Last year at ETS, four resolution were passed by the society pertaining to issues about gender and sexuality:
(1) We affirm that all persons are created in the image and likeness of God and thus possess inherent dignity and worth.
(2) We affirm that marriage is the covenantal union of one man and one woman, for life.
(3) We affirm that Scripture teaches that sexual intimacy is reserved for marriage as defined above. This excludes all other forms of sexual intimacy.
(4) We affirm that God created men and women, imbued with the distinct traits of manhood and womanhood, and that each is an unchangeable gift of God that constitutes personal identity.
In an open letter published by ETS, Stan Gundry, a former ETS President, explains why he voted against the resolution: “Because the resolutions went beyond the Doctrinal Basis of the Society and were inconsistent with the clearly stated Purpose of ETS.” Gundry – a publisher and a friend – is concerned that the resolution is part of a “conspiracy” to push ETS in a specific complementarian direction when the society has no formal commitment to complementarianism and egalitarianism. Gundry worries that the resolution is a covert effort to:
1.) ease out biblical egalitarians, 2.) exclude women from the leadership of ETS, 3.) let qualified women scholars know they are not part of “the old boys network,” 4.) shut down discussion of contentious ethical and theological issues, 5.) marginalize those who do not come out on the “right side” of those issues, 6.) “pack” the nominating committee so as to get their compatriots in the positions of leadership, 7.) question the evangelical and inerrantist bona fides of those who ask hard questions and come up with answers that most of us are not persuaded by, and 8.) propose and pass a poorly framed set of four resolutions that makes the Society sound more like the Family Research Council or the Council on Biblical Manhood and Womanhood than the intentionally diverse “medium for the oral and written expressions of thought and research in the general field of the theological disciplines as centered in the Scriptures” as stated in the ETS Purpose statement.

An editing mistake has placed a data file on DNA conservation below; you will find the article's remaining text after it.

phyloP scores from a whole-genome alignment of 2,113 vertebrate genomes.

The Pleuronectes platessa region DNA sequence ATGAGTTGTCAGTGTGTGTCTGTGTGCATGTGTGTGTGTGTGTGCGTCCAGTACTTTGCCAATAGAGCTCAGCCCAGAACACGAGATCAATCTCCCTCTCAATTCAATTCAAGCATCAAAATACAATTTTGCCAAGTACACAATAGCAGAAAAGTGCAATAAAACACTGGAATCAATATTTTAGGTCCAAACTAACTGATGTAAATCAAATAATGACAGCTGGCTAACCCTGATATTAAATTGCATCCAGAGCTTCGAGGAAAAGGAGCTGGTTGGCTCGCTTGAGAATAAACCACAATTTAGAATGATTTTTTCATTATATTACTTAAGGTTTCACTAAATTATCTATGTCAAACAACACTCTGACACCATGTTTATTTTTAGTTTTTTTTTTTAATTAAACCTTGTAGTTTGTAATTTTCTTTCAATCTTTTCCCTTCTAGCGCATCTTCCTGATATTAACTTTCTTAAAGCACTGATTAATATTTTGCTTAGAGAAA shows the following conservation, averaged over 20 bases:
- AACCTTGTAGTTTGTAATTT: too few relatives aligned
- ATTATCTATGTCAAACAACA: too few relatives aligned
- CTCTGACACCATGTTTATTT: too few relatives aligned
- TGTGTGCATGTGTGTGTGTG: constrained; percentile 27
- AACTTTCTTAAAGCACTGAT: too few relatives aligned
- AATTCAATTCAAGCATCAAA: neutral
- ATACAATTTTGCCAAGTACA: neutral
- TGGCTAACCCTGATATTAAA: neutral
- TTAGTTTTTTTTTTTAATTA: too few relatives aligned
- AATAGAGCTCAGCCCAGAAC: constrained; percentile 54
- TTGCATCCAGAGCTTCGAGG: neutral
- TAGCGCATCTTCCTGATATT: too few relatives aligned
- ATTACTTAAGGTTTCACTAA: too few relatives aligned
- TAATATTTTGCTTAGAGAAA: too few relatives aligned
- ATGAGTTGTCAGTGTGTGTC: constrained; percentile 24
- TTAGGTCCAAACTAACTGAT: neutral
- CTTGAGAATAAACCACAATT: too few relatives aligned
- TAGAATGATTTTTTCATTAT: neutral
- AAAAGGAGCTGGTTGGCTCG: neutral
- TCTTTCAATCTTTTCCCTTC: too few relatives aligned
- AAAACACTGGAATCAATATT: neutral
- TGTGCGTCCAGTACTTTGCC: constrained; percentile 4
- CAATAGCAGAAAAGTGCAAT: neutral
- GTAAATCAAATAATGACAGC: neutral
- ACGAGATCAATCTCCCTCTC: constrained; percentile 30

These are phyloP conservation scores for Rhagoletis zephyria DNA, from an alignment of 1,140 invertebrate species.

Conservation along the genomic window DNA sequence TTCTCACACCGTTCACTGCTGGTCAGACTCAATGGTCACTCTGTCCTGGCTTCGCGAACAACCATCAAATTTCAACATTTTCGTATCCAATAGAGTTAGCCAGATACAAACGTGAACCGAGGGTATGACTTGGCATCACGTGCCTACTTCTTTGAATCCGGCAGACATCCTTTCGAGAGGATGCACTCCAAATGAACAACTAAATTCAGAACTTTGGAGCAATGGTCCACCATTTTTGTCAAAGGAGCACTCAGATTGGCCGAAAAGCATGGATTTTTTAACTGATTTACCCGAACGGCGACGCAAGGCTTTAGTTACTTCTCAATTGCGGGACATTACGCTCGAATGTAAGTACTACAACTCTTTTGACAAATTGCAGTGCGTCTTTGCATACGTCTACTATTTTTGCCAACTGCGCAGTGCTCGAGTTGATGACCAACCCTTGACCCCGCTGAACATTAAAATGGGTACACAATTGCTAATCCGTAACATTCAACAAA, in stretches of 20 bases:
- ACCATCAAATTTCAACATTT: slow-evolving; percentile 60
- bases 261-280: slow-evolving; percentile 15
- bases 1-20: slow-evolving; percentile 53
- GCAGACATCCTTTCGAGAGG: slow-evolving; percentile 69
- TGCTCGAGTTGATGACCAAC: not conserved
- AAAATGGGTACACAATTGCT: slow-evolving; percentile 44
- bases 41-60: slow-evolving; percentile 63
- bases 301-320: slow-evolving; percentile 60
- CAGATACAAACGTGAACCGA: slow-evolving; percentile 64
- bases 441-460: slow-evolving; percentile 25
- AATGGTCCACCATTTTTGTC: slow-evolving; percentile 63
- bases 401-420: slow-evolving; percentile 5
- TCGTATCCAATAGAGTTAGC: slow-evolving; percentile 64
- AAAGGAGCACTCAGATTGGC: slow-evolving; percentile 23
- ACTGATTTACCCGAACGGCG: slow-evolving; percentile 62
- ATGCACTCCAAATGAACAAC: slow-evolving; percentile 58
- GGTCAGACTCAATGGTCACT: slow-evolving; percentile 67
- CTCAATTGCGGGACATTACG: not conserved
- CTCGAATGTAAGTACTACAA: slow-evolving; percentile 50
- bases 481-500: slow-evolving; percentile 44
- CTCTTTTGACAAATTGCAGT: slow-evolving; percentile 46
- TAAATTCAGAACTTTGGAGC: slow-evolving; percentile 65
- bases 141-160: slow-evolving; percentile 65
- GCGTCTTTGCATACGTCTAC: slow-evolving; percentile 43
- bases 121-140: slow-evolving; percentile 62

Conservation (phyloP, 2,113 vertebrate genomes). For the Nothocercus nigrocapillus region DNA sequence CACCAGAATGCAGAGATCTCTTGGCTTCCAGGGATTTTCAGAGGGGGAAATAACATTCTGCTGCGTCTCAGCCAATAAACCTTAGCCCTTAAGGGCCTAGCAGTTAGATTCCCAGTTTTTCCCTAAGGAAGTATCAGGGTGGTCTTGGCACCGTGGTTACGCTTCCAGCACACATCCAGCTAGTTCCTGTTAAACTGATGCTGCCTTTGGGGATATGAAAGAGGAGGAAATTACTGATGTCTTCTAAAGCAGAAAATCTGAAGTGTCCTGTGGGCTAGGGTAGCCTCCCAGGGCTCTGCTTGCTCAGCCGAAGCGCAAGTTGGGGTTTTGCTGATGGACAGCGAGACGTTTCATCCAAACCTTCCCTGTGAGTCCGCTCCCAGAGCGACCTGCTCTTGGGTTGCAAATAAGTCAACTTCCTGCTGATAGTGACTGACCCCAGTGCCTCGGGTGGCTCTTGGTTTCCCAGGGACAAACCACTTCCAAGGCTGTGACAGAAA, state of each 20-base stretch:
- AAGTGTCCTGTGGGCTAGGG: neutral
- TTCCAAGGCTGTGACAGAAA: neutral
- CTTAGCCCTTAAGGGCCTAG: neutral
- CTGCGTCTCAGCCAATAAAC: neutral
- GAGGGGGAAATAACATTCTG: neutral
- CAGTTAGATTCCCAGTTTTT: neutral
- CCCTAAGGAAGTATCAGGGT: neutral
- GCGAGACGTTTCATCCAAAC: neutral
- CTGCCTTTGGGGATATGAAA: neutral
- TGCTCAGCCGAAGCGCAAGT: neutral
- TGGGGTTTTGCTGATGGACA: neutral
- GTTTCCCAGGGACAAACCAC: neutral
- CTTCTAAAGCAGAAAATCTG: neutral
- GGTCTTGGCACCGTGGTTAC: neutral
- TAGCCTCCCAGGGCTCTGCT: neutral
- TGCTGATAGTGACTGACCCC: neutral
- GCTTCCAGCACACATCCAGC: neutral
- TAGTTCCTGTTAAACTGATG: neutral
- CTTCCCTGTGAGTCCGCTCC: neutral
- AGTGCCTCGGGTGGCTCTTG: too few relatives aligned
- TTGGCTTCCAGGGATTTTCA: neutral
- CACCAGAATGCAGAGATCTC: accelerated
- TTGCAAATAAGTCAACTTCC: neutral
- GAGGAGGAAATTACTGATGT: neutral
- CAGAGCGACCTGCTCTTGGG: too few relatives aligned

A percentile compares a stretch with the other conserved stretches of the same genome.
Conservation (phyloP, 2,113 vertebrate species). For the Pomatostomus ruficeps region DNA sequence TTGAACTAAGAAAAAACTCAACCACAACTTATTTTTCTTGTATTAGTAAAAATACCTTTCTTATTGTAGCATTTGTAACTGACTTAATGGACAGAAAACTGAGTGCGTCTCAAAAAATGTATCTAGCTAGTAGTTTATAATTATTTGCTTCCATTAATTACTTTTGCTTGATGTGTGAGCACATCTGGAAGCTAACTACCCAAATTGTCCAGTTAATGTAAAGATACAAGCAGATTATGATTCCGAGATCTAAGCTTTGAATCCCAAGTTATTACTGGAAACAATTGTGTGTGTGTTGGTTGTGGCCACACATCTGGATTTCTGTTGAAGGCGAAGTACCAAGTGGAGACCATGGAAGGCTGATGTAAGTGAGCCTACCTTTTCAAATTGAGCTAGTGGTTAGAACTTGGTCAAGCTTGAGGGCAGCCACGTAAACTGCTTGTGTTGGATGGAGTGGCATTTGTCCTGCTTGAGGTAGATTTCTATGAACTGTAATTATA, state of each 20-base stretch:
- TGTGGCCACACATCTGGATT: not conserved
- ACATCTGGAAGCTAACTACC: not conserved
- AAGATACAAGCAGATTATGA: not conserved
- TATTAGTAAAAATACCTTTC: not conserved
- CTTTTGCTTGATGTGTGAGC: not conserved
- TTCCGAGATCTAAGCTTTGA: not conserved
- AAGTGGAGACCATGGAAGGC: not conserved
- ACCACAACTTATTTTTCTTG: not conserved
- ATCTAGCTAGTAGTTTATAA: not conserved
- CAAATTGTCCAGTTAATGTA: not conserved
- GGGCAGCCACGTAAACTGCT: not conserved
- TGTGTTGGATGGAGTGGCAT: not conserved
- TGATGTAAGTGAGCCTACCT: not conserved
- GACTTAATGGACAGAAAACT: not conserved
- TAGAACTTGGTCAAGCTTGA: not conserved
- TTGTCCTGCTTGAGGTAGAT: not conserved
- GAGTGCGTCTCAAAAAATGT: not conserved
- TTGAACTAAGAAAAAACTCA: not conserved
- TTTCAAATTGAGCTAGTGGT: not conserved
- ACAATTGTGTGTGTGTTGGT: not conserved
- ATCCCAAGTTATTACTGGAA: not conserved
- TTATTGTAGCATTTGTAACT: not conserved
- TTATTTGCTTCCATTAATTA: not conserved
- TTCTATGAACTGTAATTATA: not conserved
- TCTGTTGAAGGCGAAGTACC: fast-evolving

I wasn’t at the Atlanta meeting last year and I would not have affirmed the resolution. Not because I’m some ultra-left wing tree hugging femonazi from Harvard who rails against heteronormativity; rather, I simply think # 4 of the resolution is notoriously inadequate. Issues related to gender identity and gender dysphoria require a multi-disciplinary medical, social, theological, and pastoral response, not a 30-word precis. You cannot offer superficial responses to complex topics, passing them as resolutions, and be expected to be taken seriously.